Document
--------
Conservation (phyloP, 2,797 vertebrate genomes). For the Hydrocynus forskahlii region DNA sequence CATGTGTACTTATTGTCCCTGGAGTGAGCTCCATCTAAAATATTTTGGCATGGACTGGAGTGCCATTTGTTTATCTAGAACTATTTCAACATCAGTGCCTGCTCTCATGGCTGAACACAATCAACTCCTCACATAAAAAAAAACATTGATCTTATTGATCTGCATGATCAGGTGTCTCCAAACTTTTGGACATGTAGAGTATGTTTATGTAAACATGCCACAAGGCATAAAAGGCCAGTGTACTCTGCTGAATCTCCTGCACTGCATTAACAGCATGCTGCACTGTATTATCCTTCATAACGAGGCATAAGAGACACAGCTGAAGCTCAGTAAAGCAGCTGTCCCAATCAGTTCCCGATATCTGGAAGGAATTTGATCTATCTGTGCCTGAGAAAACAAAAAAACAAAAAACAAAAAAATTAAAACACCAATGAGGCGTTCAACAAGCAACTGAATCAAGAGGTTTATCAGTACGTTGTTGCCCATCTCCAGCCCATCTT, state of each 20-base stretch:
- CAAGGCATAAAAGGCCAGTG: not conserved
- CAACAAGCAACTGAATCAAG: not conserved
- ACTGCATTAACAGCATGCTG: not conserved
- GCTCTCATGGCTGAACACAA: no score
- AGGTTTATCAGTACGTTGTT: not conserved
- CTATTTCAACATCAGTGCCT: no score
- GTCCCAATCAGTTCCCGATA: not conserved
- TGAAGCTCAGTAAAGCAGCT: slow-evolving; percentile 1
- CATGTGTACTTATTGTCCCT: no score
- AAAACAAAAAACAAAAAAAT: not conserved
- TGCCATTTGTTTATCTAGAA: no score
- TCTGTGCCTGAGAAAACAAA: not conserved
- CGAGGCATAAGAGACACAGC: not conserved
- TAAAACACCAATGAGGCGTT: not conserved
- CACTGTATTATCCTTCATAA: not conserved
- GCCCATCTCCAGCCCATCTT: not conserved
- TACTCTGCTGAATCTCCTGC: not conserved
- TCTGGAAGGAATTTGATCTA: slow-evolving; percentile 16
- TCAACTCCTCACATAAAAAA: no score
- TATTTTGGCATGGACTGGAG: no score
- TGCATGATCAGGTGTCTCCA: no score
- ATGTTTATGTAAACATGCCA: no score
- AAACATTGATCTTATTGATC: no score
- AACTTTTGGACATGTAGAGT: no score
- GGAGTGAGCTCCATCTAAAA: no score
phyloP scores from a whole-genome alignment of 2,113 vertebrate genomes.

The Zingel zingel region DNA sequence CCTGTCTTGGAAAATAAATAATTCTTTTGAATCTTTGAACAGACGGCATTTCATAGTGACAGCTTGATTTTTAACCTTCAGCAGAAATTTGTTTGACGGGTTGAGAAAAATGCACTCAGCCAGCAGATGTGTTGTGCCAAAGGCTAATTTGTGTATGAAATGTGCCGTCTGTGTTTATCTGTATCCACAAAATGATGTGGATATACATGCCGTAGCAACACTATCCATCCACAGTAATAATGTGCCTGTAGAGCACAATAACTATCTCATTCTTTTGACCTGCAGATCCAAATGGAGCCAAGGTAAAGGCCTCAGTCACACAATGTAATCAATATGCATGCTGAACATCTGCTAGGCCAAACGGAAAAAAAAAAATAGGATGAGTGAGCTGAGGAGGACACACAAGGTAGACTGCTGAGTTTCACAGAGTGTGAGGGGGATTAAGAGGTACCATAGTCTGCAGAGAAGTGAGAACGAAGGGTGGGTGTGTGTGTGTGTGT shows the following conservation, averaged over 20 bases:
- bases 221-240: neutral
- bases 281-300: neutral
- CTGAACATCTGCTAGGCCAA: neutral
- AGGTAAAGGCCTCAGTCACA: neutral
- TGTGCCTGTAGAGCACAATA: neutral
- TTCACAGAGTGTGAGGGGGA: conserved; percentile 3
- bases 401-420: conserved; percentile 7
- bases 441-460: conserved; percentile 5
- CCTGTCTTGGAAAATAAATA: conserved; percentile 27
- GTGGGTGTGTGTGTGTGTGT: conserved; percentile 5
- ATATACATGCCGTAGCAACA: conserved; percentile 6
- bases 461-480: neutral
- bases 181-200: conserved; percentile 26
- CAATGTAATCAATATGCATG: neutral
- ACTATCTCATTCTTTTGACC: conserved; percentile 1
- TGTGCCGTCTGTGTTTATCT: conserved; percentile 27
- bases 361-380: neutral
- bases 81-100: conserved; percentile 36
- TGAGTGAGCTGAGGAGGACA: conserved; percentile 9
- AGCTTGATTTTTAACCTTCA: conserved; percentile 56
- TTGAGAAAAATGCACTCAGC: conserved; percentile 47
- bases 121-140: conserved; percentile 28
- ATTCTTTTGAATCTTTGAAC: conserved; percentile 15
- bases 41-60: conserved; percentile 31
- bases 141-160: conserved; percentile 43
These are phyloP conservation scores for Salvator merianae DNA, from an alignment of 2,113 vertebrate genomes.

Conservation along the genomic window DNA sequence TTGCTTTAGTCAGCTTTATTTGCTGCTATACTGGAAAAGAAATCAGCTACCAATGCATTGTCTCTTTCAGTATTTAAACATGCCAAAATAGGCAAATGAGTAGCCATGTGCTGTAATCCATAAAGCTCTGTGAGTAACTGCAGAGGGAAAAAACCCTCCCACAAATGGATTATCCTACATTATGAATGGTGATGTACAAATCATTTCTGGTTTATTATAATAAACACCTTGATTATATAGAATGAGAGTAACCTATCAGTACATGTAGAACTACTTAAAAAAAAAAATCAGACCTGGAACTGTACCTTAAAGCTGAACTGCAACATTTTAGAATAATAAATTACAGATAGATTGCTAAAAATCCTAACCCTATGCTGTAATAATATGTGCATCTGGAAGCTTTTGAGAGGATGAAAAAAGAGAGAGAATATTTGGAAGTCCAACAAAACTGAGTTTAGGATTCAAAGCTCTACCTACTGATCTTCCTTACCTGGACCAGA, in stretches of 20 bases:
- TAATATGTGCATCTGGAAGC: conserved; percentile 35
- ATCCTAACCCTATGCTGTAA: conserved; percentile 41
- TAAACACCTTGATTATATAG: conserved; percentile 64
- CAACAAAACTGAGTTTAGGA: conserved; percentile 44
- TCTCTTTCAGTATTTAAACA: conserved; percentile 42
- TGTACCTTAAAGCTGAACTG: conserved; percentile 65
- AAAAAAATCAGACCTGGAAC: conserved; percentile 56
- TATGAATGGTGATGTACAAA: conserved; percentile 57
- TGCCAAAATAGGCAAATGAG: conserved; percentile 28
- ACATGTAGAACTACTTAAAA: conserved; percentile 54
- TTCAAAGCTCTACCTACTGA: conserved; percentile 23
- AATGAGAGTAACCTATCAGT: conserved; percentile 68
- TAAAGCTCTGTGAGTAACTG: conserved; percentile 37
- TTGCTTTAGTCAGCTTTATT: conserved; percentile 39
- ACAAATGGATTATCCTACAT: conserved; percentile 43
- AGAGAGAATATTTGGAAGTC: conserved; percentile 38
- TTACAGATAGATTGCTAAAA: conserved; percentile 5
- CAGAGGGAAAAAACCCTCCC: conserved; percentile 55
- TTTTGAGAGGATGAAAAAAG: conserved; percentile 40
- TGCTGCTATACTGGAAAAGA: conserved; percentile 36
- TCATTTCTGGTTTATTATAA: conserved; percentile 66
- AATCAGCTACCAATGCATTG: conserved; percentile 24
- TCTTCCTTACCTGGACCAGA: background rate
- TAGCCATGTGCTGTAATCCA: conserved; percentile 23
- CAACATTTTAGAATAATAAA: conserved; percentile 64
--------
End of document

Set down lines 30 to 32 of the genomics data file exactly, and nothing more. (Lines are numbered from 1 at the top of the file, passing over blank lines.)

- bases 281-300: neutral
- CTGAACATCTGCTAGGCCAA: neutral
- AGGTAAAGGCCTCAGTCACA: neutral